Equality, Diversity & Inclusion: Thoughts from an advisor’s perspective

by Tom Pook   •  

Equality, Diversity & Inclusion

The launch in March of The Pension Regulator's (TPR) guidance on Equality, Diversity & Inclusion (EDI) was a milestone for pensions.

Although for many years well-run schemes have been incorporating EDI into their structure and decision making, the guidance from TPR supplied clear direction for all trustee boards, and crucially, their corporate sponsors.

The guidance from TPR is principles driven and pragmatic. Recognising that while EDI issues can be complex, there are “quick and easy steps that some schemes can and should take to improve EDI now”.


How can the advisory community assist Trustees and Sponsors with their EDI decision-making?

A good first step is to recognise that the guidance from TPR, although directed at Trustees and Sponsors, provides a great set of principles for their advisors to follow also.

One thing TPR suggest is that EDI outcomes can be improved by widening the pool of people from which Trustees are generally drawn. Advisors can support in this area by ensuring that new trustees that may not have come from a finance or legal background can receive tailored training and development as they move into their trustee role.

While Trustees hold the ultimate responsibility for running their scheme, some actions are commonly delegated to advisors. Ensuring EDI is considered as a core part of items such as running a Member Nomination Trustee (MNT) selection exercise, and designing member communications will help schemes maximise their EDI potential.

This extends to situations where an advisor acts as secretary to the trustee board and where they can help to organise and structure meetings in a way that is inclusive for all and encourages full participation from every member of the board. Where there is a risk of “groupthink” emerging, mechanisms that encourage divergent and individual thinking will help better decisions to be made. This could lead to better policy design, better investment choices, and a reduction in the risks faced by the pension scheme.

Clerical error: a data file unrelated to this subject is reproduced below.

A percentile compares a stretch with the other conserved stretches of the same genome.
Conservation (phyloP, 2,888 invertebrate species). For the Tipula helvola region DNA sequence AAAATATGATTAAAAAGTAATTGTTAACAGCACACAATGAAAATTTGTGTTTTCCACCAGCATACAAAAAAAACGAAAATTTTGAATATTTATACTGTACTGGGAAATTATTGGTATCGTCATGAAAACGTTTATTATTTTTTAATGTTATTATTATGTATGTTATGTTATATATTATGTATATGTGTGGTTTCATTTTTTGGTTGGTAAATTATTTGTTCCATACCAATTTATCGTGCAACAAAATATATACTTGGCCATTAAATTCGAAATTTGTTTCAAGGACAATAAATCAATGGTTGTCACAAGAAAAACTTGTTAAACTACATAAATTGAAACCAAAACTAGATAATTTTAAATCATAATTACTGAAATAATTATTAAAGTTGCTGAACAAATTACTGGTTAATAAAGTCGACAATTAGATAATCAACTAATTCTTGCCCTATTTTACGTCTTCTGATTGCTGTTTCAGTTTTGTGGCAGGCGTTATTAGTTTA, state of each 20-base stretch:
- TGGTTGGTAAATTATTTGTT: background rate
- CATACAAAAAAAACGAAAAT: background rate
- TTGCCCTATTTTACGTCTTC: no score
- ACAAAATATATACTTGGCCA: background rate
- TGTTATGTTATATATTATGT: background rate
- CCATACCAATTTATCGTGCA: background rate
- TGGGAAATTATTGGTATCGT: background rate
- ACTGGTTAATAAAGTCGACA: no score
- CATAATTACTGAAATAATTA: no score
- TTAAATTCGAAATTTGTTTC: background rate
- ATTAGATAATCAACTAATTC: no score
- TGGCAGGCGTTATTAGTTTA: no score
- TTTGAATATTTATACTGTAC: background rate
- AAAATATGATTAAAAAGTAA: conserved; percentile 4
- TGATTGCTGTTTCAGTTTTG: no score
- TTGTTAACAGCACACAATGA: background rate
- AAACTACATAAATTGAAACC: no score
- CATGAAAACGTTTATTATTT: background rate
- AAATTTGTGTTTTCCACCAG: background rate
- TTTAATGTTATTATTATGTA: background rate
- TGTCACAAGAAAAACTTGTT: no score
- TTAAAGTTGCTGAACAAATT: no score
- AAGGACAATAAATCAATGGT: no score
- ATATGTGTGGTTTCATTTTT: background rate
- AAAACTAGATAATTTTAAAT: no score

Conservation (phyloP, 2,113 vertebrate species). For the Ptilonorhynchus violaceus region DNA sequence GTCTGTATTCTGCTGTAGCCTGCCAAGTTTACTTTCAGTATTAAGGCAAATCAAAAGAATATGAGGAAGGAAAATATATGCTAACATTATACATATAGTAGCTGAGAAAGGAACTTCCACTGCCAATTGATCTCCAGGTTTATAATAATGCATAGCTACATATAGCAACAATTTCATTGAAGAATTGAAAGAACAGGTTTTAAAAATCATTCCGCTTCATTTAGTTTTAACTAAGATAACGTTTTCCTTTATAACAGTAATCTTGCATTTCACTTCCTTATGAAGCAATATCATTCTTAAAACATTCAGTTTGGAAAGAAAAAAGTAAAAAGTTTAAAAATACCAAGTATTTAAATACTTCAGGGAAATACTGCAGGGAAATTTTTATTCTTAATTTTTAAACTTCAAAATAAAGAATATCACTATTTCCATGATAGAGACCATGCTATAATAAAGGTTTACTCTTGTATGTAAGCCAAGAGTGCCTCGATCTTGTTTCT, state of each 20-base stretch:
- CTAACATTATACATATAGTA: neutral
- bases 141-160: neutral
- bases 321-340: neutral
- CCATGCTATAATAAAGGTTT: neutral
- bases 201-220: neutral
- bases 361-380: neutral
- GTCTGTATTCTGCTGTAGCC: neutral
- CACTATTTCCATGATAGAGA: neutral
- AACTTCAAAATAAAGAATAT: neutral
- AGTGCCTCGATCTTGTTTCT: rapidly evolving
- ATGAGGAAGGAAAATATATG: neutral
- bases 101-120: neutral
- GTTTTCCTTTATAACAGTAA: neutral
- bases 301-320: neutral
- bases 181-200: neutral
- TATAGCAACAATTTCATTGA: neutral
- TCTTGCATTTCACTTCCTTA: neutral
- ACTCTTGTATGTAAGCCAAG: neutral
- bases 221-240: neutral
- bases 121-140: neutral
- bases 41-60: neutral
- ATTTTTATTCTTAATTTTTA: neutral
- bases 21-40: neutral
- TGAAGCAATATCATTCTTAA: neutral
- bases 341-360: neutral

Where advisors are supporting clients in making changes to their pension arrangements or setting up new schemes, it is important to consider the wider impact of these changes in terms of their impact on their employees. There is a well-researched gender pensions gap in terms of the value of funds at retirement and similar gaps will exist when looking at different socio-economic groups. Scheme design changes that look to address this (for example when considering how maternity leave is accounted for within pension schemes, and dealing with members wishing to work part-time) will be beneficial in terms of supporting the narrowing of these gaps and promoting economic stability.


Time to change

There is an enormous array of ways that pension schemes can improve their EDI impact, and the TPR guidance sets these out in a very accessible level of detail. Following these principles and challenging the status-quo will lead to better decisions being made and an improvement in the impact that individual pension schemes can make to their members, trustees and corporate sponsors.

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